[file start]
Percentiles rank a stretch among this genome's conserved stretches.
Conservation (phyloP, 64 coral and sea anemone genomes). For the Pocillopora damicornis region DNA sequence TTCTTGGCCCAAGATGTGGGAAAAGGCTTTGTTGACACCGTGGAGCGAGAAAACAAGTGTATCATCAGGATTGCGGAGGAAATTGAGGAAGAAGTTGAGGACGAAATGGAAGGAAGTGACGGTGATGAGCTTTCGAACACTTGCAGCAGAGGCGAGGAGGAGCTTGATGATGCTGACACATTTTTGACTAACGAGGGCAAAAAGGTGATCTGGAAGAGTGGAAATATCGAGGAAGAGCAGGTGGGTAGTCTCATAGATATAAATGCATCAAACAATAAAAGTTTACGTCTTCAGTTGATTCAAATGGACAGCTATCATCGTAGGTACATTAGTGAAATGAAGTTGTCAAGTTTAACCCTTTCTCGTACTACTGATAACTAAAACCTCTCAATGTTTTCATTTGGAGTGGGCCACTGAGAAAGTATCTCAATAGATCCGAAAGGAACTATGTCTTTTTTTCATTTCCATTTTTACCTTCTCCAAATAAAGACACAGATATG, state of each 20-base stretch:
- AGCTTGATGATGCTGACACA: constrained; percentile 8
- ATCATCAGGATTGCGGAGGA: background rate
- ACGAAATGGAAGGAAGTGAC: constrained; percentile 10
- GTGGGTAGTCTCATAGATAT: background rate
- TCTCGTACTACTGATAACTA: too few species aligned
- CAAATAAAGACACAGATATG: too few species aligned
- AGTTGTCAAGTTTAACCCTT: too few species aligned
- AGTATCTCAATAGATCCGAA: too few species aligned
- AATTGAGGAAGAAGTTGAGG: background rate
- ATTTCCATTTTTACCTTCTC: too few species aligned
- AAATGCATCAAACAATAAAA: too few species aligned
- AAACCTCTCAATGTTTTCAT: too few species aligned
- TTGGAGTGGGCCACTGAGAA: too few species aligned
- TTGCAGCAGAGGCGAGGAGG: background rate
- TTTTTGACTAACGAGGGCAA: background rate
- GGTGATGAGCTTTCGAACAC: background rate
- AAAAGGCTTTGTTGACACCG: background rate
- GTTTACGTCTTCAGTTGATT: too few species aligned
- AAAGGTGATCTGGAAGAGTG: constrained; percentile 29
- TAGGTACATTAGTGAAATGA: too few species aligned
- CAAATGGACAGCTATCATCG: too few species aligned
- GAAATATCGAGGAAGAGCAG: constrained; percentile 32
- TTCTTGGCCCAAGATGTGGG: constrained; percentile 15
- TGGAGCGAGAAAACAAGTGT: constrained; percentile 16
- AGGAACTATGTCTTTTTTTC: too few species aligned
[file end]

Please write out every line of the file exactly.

Percentiles rank a stretch among this genome's conserved stretches.
Conservation (phyloP, 64 coral and sea anemone genomes). For the Pocillopora damicornis region DNA sequence TTCTTGGCCCAAGATGTGGGAAAAGGCTTTGTTGACACCGTGGAGCGAGAAAACAAGTGTATCATCAGGATTGCGGAGGAAATTGAGGAAGAAGTTGAGGACGAAATGGAAGGAAGTGACGGTGATGAGCTTTCGAACACTTGCAGCAGAGGCGAGGAGGAGCTTGATGATGCTGACACATTTTTGACTAACGAGGGCAAAAAGGTGATCTGGAAGAGTGGAAATATCGAGGAAGAGCAGGTGGGTAGTCTCATAGATATAAATGCATCAAACAATAAAAGTTTACGTCTTCAGTTGATTCAAATGGACAGCTATCATCGTAGGTACATTAGTGAAATGAAGTTGTCAAGTTTAACCCTTTCTCGTACTACTGATAACTAAAACCTCTCAATGTTTTCATTTGGAGTGGGCCACTGAGAAAGTATCTCAATAGATCCGAAAGGAACTATGTCTTTTTTTCATTTCCATTTTTACCTTCTCCAAATAAAGACACAGATATG, state of each 20-base stretch:
- AGCTTGATGATGCTGACACA: constrained; percentile 8
- ATCATCAGGATTGCGGAGGA: background rate
- ACGAAATGGAAGGAAGTGAC: constrained; percentile 10
- GTGGGTAGTCTCATAGATAT: background rate
- TCTCGTACTACTGATAACTA: too few species aligned
- CAAATAAAGACACAGATATG: too few species aligned
- AGTTGTCAAGTTTAACCCTT: too few species aligned
- AGTATCTCAATAGATCCGAA: too few species aligned
- AATTGAGGAAGAAGTTGAGG: background rate
- ATTTCCATTTTTACCTTCTC: too few species aligned
- AAATGCATCAAACAATAAAA: too few species aligned
- AAACCTCTCAATGTTTTCAT: too few species aligned
- TTGGAGTGGGCCACTGAGAA: too few species aligned
- TTGCAGCAGAGGCGAGGAGG: background rate
- TTTTTGACTAACGAGGGCAA: background rate
- GGTGATGAGCTTTCGAACAC: background rate
- AAAAGGCTTTGTTGACACCG: background rate
- GTTTACGTCTTCAGTTGATT: too few species aligned
- AAAGGTGATCTGGAAGAGTG: constrained; percentile 29
- TAGGTACATTAGTGAAATGA: too few species aligned
- CAAATGGACAGCTATCATCG: too few species aligned
- GAAATATCGAGGAAGAGCAG: constrained; percentile 32
- TTCTTGGCCCAAGATGTGGG: constrained; percentile 15
- TGGAGCGAGAAAACAAGTGT: constrained; percentile 16
- AGGAACTATGTCTTTTTTTC: too few species aligned